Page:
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Blepharoplasty is a type of cosmetic surgery that is performed on the eyelids, and the recovery period can take between several weeks and several months. Some of the swelling and bruising during blepharoplasty recovery can often be reduced by applying a cold compress to the eyes a few times each day. The stitches are normally removed a few days following the procedure. Eye drops are often prescribed to help with some of the burning and itching that occurs during recovery. Any individualized questions or concerns about blepharoplasty recovery should be discussed with a doctor or other medical professional.
Some degree of discomfort is to be expected during the initial phase of blepharoplasty recovery as the anesthesia from the procedure begins to wear off. This discomfort is usually experienced as a feeling of tightness and tenderness. Any actual pain should be reported to the medical staff so that pain medications can be given. Although this is normally an outpatient procedure, some doctors may prefer to have the patient spend the first night in a hospital setting for observation to make sure there are no complications from the surgery or negative reactions to the anesthesia.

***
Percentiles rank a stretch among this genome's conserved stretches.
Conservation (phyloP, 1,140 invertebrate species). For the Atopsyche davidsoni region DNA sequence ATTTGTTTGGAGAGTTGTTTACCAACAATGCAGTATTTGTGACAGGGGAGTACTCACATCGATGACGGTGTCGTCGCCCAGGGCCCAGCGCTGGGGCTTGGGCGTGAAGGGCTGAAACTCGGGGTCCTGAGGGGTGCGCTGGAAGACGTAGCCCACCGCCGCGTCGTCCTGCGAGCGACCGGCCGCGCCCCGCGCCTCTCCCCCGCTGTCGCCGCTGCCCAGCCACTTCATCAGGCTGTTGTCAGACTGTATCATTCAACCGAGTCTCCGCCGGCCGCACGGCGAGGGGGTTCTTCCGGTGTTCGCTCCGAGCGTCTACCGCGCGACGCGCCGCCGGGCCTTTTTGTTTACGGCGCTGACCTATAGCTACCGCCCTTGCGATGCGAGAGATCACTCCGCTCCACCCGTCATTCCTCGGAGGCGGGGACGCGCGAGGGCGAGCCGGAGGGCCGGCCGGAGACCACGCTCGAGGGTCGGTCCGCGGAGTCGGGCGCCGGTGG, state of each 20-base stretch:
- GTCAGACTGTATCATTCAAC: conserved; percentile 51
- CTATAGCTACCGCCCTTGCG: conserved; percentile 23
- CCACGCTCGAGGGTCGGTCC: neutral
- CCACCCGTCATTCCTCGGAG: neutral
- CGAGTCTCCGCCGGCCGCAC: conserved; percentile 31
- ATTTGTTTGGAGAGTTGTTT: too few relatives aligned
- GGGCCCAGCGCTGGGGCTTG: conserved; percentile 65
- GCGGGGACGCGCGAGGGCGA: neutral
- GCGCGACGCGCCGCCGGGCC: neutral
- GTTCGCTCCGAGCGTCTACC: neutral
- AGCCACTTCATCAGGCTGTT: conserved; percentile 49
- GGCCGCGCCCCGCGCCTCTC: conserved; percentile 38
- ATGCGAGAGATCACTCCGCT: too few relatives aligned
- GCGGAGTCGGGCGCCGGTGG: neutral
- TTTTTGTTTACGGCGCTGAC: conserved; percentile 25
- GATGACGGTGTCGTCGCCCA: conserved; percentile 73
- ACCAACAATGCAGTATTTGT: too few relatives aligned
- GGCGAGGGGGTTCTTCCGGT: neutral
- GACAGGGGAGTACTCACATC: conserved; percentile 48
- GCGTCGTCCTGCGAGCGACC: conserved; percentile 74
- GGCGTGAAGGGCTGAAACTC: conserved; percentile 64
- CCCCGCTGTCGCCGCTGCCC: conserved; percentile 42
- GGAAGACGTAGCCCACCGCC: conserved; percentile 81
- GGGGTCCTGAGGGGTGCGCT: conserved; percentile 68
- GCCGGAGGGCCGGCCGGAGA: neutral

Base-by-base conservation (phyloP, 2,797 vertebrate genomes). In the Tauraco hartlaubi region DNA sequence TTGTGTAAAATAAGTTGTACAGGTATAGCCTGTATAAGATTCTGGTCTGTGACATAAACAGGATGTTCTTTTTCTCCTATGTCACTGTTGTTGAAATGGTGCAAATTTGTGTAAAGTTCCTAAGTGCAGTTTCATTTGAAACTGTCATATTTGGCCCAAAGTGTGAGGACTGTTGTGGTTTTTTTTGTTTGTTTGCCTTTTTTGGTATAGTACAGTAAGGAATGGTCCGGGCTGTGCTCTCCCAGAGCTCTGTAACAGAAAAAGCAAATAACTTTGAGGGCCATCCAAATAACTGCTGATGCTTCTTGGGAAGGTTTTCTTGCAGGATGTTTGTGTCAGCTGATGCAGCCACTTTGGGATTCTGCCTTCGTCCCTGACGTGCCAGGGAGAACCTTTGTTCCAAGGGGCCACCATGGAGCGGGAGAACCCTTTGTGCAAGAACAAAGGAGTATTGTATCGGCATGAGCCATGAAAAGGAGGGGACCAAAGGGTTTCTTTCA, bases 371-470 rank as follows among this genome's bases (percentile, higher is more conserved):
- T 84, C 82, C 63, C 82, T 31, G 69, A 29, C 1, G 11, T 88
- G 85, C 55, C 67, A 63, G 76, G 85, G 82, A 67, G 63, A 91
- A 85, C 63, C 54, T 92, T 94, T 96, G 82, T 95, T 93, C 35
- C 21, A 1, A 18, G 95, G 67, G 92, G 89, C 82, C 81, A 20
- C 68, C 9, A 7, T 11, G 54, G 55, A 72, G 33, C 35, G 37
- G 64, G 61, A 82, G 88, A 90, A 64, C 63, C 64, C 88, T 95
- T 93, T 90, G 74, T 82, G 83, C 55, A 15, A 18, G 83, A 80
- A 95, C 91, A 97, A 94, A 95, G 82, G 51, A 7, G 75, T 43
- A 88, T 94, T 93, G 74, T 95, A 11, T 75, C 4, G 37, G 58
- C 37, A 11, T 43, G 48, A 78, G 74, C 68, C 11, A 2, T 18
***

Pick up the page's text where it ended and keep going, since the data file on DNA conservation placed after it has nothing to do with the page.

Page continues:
There may be a significant amount of discomfort for the first week or so following surgery. The doctor will usually prescribe pain relievers, although some over-the-counter pain medications may be used as well. Aspirin, ibuprofen, and naproxen should not be used during blepharoplasty recovery due to an increased risk of bleeding. Cold compresses may help to ease some of the discomfort while minimizing swelling and bruising, which are typically caused by this type of procedure.
As is the case with any surgery, there is a risk of infection during the blepharoplasty recovery period. Increased pain, fever, or redness should be reported to a doctor for further medical evaluation. Antibiotics may be given after the procedure to help avoid this potential complication.
Most people are able to return to work and other normal activities within two weeks of the procedure, although complete blepharoplasty recovery may take up to three months. Some degree of swelling is to be expected for several weeks, sometimes leading to feelings of anxiety or depression. Any feelings such as these should be reported to a doctor so that counseling can begin if necessary. Instructions will be given by the medical staff concerning when it is appropriate to resume normal physical activities such as exercise, applying makeup, and wearing contact lenses.